Watching the film for the first time in several years I was expecting a voiceover narration at the start so I must be confusing that with FIELD OF DREAMS but in this case the film seems to know it’s not necessary, instead playing to some sort of yearning we have for baseball deep down, for those memories of going to the park with our dad. Maybe one of the best things about the film is that it keeps those feelings about family and the past, internal, never putting them into words—this is cinema, after all—while feeling free to put the plot stuff about the corporate takeover of the team or the predictable romance into dialogue. The other stuff is private and no one else’s business. The film remembers that even if Billy Chapel is pitching that perfect game he’s not the only one out there on the field; he’s dependent on his teammates and the film knows that even if you’re not winning the pennant maybe, just maybe, there can be a day where you don’t suck. Considering my mood lately, that’s just about the most optimistic message I can imagine so maybe I’m ok with there being a movie where the Yankees aren’t the good guys. When Raimi finally isolates his star from everyone else in a key moment after the big game the camera keeps its distance at first, giving him some deserved privacy. He’s all alone, knowing only that he’s all alone, and as he finally breaks down sobbing the moment is so effective that if it had been what the film had truly been building towards it might have been genuinely transcendent. Of course, it couldn’t do that and the final scene where all of these concerns are basically dropped so we can get the “I’ve always been alone, now I don’t want to be, I need you, I love you, yadda yadda yadda.” It comes off as rote in comparison, but there was that moment. Sometimes when we’re by ourselves it’s all that matters.
Kevin Costner plays Billy Chapel with just the right amount of nobility and cockiness, playing him as totally comfortable in his own skin and willing to be the monument that Raimi is pointing his camera up at—it’s nice to be reminded of why I liked Costner in the first place. Kelly Preston is likable as she’s often been but not really in his league—when Costner interacts with certain other actors like John C. Reilly or Jena Malone as Jane’s daughter the scenes just pop more and some of Preston’s best moments are silent ones when she’s by herself watching the game on TV. Brian Cox makes the most of his one big scene as the team owner with almost more decency than you can believe and even his dialogue-free cutaways as he watches the game unfold are genuinely affecting. JK Simmons, a few years away from playing J. Jonah Jameson in Raimi’s SPIDER-MAN, is the manager of the Tigers, the now-familiar Daniel Dae Kim from LOST appears briefly as an ER doctor, Laura Cayouette of DJANGO UNCHAINED is a masseuse and Ted Raimi is a gallery doorman. Vin Scully is in there too, calling the game of course, and making the most of his chances to describe what Billy Chapel must be going through as he gets closer to the final out. He mentions calling the famous Don Larsen perfect game way back in 1956 which blows my mind a little and since he may not be calling Dodger games much longer looking at it now his presence in the film seems to matter that much more.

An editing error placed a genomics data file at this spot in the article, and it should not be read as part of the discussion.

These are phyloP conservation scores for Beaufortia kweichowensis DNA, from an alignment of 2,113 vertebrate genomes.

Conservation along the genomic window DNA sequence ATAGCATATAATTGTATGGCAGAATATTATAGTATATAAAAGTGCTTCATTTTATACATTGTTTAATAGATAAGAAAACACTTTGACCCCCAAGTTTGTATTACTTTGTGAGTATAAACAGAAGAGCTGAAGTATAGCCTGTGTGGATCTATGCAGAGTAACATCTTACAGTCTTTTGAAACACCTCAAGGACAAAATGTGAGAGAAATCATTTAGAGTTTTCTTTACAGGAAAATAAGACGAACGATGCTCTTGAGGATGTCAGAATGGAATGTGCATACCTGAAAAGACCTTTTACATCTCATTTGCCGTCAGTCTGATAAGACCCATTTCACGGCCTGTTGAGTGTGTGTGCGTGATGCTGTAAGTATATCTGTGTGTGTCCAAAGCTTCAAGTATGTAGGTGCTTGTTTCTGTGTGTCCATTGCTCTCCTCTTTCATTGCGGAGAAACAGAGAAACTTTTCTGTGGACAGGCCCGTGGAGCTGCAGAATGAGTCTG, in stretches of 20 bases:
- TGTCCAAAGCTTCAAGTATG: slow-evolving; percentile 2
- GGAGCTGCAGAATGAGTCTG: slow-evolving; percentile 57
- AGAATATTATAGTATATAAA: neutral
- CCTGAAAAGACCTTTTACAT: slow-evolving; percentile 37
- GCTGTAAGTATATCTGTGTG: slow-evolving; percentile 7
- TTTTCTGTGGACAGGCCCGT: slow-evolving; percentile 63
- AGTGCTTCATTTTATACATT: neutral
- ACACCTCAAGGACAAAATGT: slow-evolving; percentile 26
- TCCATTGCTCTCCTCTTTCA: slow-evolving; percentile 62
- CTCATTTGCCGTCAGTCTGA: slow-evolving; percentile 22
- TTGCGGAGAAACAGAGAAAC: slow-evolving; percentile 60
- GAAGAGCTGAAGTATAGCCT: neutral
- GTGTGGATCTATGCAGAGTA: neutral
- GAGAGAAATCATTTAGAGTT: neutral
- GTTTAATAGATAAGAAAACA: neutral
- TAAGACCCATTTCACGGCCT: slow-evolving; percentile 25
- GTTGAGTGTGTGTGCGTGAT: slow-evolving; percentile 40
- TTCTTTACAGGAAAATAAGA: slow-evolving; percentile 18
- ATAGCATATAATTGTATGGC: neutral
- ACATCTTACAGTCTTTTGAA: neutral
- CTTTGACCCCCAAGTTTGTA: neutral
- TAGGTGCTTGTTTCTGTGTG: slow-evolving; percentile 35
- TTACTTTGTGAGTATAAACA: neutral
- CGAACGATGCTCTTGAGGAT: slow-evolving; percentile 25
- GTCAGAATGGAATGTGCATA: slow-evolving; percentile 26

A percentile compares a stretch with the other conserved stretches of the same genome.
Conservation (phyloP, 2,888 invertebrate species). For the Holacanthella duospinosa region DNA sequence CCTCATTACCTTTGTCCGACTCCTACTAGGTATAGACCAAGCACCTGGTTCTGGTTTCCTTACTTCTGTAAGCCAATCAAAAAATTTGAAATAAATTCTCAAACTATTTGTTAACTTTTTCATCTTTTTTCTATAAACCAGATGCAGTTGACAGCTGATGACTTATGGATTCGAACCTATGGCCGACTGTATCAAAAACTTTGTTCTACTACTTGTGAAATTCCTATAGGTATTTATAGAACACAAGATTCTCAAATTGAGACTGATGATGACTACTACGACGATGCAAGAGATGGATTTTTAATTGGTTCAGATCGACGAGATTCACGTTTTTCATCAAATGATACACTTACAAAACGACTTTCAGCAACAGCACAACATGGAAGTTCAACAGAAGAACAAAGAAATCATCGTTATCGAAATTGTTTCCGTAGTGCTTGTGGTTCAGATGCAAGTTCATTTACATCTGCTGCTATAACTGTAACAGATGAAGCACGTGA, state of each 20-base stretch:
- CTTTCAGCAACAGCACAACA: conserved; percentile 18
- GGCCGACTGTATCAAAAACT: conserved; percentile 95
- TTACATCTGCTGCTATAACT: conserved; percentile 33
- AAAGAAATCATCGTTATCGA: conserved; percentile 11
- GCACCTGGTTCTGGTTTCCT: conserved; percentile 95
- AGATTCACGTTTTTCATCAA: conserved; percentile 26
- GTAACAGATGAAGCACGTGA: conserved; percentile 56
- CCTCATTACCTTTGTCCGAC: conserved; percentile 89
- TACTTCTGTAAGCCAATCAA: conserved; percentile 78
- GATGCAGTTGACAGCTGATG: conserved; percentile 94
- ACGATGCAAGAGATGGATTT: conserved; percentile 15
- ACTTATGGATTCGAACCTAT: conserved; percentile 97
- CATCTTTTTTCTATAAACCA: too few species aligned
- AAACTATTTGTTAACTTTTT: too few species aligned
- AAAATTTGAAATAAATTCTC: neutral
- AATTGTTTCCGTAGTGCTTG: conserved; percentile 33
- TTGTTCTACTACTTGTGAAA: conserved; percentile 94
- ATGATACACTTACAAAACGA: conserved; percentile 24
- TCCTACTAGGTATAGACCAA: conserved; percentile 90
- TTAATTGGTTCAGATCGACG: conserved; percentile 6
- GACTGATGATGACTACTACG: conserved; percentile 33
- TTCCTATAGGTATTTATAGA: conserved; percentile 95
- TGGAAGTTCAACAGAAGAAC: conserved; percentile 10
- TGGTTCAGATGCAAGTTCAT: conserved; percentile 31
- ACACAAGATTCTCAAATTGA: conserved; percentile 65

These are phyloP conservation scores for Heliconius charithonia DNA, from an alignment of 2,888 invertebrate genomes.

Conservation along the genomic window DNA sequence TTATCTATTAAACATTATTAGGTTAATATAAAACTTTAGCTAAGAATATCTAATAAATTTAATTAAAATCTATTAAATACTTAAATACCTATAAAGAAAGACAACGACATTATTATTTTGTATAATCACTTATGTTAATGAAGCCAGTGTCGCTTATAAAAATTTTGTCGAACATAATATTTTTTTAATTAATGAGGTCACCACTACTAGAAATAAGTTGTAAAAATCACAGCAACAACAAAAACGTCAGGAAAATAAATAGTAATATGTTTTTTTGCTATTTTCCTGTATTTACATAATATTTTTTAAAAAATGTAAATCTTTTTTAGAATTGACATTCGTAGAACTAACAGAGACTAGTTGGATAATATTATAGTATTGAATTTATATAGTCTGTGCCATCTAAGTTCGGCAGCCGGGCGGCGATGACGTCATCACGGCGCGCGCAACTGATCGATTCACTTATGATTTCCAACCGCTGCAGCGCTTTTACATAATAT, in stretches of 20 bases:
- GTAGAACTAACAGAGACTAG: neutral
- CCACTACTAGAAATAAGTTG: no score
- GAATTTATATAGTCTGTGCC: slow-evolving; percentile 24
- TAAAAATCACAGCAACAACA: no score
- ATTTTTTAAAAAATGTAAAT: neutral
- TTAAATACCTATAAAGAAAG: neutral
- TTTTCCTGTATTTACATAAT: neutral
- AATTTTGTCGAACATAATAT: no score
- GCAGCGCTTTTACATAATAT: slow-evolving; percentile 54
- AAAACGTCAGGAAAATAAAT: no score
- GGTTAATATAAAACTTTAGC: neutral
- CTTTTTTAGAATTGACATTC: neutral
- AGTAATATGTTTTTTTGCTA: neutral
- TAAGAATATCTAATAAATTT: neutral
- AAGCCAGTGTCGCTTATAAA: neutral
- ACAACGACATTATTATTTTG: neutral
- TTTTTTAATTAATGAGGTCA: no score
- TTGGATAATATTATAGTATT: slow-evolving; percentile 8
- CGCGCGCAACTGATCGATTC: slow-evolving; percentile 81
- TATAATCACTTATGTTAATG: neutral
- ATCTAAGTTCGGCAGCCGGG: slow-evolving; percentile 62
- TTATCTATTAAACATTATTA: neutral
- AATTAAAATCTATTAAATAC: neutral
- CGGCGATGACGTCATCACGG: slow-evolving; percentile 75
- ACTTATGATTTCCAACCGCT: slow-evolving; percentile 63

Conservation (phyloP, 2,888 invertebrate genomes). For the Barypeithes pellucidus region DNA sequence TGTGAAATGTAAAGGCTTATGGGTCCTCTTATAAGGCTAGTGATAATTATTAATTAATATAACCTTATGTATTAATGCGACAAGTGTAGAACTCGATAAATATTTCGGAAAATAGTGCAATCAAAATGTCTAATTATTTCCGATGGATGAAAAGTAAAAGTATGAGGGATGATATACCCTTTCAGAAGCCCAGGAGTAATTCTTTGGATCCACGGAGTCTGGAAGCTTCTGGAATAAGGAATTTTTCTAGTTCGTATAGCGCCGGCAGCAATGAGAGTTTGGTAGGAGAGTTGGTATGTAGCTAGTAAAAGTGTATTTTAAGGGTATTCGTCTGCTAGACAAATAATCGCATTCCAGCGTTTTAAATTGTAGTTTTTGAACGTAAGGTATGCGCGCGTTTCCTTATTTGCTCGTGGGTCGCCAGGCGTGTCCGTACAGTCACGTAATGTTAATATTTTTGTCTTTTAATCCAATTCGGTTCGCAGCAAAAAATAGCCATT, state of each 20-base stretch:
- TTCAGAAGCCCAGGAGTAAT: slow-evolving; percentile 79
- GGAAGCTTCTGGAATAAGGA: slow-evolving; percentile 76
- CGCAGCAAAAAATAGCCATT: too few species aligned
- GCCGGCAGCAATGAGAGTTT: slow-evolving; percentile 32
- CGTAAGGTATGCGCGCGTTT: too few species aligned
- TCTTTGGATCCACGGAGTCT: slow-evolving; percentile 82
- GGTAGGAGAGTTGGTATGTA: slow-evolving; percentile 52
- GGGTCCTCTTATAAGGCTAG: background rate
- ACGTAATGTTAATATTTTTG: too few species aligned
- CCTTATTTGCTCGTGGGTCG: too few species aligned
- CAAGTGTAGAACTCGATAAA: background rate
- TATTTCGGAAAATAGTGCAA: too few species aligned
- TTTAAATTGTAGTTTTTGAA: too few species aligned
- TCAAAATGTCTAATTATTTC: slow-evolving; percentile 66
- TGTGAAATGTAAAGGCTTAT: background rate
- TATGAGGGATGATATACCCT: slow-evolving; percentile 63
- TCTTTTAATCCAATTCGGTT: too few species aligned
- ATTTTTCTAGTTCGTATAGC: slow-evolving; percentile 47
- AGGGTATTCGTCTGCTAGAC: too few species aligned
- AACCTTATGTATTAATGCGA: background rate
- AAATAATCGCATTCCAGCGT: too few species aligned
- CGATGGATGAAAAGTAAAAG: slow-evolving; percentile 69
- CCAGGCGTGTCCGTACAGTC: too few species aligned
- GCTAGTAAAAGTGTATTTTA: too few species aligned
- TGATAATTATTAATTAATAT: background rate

As I write this another post-season is heating up (go Mets) and I’m paying a little bit of attention but not that much. There are movies to go see, after all. FOR LOVE OF THE GAME recalls an echo of my own attachment to the game and maybe I’m responding to Raimi’s own apparent sentimental attachment to it as well--he veered back a little closer to his earlier work with 2000’s THE GIFT just over a year later before he went into SPIDER-MAN land. For me, that echo is a distant one at best--no point in talking about my father or how I bawled immediately after the first time I saw FIELD OF DREAMS because that’s none of your damn business. But I’m reminded that Yogi Berra just died, yet another reminder of the past receding further and further away and one quote that stood out to me when I was reading the obits was, “When you come to a fork in the road, take it.” Along with its portrayal of the glory and simplicity of the game I suppose that’s one of the things FOR LOVE OF THE GAME tries to remind us to do before winter comes. It’s not so easy to get rid of that isolation, particularly when you’re so used to it. But maybe sometimes you need the optimism that things can change.